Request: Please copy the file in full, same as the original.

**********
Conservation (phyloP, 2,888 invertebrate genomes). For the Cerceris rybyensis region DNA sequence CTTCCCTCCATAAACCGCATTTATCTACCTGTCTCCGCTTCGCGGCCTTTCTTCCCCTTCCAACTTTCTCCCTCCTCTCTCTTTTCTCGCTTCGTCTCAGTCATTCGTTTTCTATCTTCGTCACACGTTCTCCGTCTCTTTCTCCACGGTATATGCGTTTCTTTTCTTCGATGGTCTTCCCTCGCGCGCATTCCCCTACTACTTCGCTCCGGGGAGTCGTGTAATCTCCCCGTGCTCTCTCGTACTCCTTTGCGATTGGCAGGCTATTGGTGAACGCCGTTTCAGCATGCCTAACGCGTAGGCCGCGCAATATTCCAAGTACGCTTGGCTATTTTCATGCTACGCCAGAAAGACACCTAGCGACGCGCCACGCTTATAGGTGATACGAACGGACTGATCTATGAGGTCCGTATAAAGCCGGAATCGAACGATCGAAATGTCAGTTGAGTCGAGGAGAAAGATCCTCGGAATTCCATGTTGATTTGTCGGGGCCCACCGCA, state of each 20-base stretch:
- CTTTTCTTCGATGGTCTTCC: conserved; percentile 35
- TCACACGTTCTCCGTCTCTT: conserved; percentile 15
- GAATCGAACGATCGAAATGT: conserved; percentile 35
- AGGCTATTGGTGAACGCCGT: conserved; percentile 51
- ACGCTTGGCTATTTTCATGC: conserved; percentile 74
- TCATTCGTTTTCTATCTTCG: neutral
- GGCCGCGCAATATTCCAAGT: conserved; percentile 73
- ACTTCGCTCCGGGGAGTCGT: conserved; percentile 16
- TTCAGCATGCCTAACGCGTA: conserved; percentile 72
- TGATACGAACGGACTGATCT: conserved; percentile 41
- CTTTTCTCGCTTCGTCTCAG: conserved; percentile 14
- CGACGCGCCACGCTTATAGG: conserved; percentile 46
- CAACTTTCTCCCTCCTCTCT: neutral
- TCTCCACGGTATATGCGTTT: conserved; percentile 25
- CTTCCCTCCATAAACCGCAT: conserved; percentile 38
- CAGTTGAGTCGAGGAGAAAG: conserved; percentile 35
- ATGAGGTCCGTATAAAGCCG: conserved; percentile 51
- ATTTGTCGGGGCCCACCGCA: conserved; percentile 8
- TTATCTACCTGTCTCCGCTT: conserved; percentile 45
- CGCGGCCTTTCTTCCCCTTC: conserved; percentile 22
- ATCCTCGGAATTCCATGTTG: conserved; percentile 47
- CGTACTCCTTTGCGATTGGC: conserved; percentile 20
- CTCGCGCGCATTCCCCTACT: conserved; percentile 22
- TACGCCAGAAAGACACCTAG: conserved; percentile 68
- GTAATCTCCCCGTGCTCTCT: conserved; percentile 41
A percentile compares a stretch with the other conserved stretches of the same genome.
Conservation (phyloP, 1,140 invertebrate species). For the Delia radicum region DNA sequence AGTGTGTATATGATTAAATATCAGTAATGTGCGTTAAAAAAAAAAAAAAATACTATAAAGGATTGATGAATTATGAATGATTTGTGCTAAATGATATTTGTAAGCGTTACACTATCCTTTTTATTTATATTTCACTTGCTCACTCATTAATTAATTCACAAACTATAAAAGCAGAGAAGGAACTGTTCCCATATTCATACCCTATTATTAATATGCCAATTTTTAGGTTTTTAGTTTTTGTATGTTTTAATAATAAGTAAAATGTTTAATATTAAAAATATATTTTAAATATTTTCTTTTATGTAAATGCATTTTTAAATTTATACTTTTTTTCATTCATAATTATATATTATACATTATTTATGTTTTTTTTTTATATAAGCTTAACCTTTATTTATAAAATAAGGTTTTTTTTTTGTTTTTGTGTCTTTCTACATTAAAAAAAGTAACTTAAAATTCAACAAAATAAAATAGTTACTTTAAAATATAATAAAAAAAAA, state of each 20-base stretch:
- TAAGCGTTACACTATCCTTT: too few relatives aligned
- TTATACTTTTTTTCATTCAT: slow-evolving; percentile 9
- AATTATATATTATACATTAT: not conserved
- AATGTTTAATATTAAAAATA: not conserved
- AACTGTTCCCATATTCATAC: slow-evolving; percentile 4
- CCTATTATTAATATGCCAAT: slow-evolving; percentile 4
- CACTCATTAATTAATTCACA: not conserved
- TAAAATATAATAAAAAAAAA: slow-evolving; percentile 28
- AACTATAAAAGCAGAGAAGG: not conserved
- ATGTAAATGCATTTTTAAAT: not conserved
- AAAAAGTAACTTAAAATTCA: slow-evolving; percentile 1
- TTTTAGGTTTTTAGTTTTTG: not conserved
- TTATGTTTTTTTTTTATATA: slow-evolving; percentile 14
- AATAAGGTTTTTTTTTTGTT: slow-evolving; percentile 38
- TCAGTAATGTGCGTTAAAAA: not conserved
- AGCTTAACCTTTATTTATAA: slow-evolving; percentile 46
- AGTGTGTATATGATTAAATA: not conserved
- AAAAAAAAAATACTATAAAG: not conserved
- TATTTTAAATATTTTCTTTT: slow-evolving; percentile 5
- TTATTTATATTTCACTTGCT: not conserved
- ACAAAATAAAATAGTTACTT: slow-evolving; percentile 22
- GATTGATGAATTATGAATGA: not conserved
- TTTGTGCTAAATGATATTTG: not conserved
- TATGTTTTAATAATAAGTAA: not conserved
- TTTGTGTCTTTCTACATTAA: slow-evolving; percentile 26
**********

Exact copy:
Conservation (phyloP, 2,888 invertebrate genomes). For the Cerceris rybyensis region DNA sequence CTTCCCTCCATAAACCGCATTTATCTACCTGTCTCCGCTTCGCGGCCTTTCTTCCCCTTCCAACTTTCTCCCTCCTCTCTCTTTTCTCGCTTCGTCTCAGTCATTCGTTTTCTATCTTCGTCACACGTTCTCCGTCTCTTTCTCCACGGTATATGCGTTTCTTTTCTTCGATGGTCTTCCCTCGCGCGCATTCCCCTACTACTTCGCTCCGGGGAGTCGTGTAATCTCCCCGTGCTCTCTCGTACTCCTTTGCGATTGGCAGGCTATTGGTGAACGCCGTTTCAGCATGCCTAACGCGTAGGCCGCGCAATATTCCAAGTACGCTTGGCTATTTTCATGCTACGCCAGAAAGACACCTAGCGACGCGCCACGCTTATAGGTGATACGAACGGACTGATCTATGAGGTCCGTATAAAGCCGGAATCGAACGATCGAAATGTCAGTTGAGTCGAGGAGAAAGATCCTCGGAATTCCATGTTGATTTGTCGGGGCCCACCGCA, state of each 20-base stretch:
- CTTTTCTTCGATGGTCTTCC: conserved; percentile 35
- TCACACGTTCTCCGTCTCTT: conserved; percentile 15
- GAATCGAACGATCGAAATGT: conserved; percentile 35
- AGGCTATTGGTGAACGCCGT: conserved; percentile 51
- ACGCTTGGCTATTTTCATGC: conserved; percentile 74
- TCATTCGTTTTCTATCTTCG: neutral
- GGCCGCGCAATATTCCAAGT: conserved; percentile 73
- ACTTCGCTCCGGGGAGTCGT: conserved; percentile 16
- TTCAGCATGCCTAACGCGTA: conserved; percentile 72
- TGATACGAACGGACTGATCT: conserved; percentile 41
- CTTTTCTCGCTTCGTCTCAG: conserved; percentile 14
- CGACGCGCCACGCTTATAGG: conserved; percentile 46
- CAACTTTCTCCCTCCTCTCT: neutral
- TCTCCACGGTATATGCGTTT: conserved; percentile 25
- CTTCCCTCCATAAACCGCAT: conserved; percentile 38
- CAGTTGAGTCGAGGAGAAAG: conserved; percentile 35
- ATGAGGTCCGTATAAAGCCG: conserved; percentile 51
- ATTTGTCGGGGCCCACCGCA: conserved; percentile 8
- TTATCTACCTGTCTCCGCTT: conserved; percentile 45
- CGCGGCCTTTCTTCCCCTTC: conserved; percentile 22
- ATCCTCGGAATTCCATGTTG: conserved; percentile 47
- CGTACTCCTTTGCGATTGGC: conserved; percentile 20
- CTCGCGCGCATTCCCCTACT: conserved; percentile 22
- TACGCCAGAAAGACACCTAG: conserved; percentile 68
- GTAATCTCCCCGTGCTCTCT: conserved; percentile 41
A percentile compares a stretch with the other conserved stretches of the same genome.
Conservation (phyloP, 1,140 invertebrate species). For the Delia radicum region DNA sequence AGTGTGTATATGATTAAATATCAGTAATGTGCGTTAAAAAAAAAAAAAAATACTATAAAGGATTGATGAATTATGAATGATTTGTGCTAAATGATATTTGTAAGCGTTACACTATCCTTTTTATTTATATTTCACTTGCTCACTCATTAATTAATTCACAAACTATAAAAGCAGAGAAGGAACTGTTCCCATATTCATACCCTATTATTAATATGCCAATTTTTAGGTTTTTAGTTTTTGTATGTTTTAATAATAAGTAAAATGTTTAATATTAAAAATATATTTTAAATATTTTCTTTTATGTAAATGCATTTTTAAATTTATACTTTTTTTCATTCATAATTATATATTATACATTATTTATGTTTTTTTTTTATATAAGCTTAACCTTTATTTATAAAATAAGGTTTTTTTTTTGTTTTTGTGTCTTTCTACATTAAAAAAAGTAACTTAAAATTCAACAAAATAAAATAGTTACTTTAAAATATAATAAAAAAAAA, state of each 20-base stretch:
- TAAGCGTTACACTATCCTTT: too few relatives aligned
- TTATACTTTTTTTCATTCAT: slow-evolving; percentile 9
- AATTATATATTATACATTAT: not conserved
- AATGTTTAATATTAAAAATA: not conserved
- AACTGTTCCCATATTCATAC: slow-evolving; percentile 4
- CCTATTATTAATATGCCAAT: slow-evolving; percentile 4
- CACTCATTAATTAATTCACA: not conserved
- TAAAATATAATAAAAAAAAA: slow-evolving; percentile 28
- AACTATAAAAGCAGAGAAGG: not conserved
- ATGTAAATGCATTTTTAAAT: not conserved
- AAAAAGTAACTTAAAATTCA: slow-evolving; percentile 1
- TTTTAGGTTTTTAGTTTTTG: not conserved
- TTATGTTTTTTTTTTATATA: slow-evolving; percentile 14
- AATAAGGTTTTTTTTTTGTT: slow-evolving; percentile 38
- TCAGTAATGTGCGTTAAAAA: not conserved
- AGCTTAACCTTTATTTATAA: slow-evolving; percentile 46
- AGTGTGTATATGATTAAATA: not conserved
- AAAAAAAAAATACTATAAAG: not conserved
- TATTTTAAATATTTTCTTTT: slow-evolving; percentile 5
- TTATTTATATTTCACTTGCT: not conserved
- ACAAAATAAAATAGTTACTT: slow-evolving; percentile 22
- GATTGATGAATTATGAATGA: not conserved
- TTTGTGCTAAATGATATTTG: not conserved
- TATGTTTTAATAATAAGTAA: not conserved
- TTTGTGTCTTTCTACATTAA: slow-evolving; percentile 26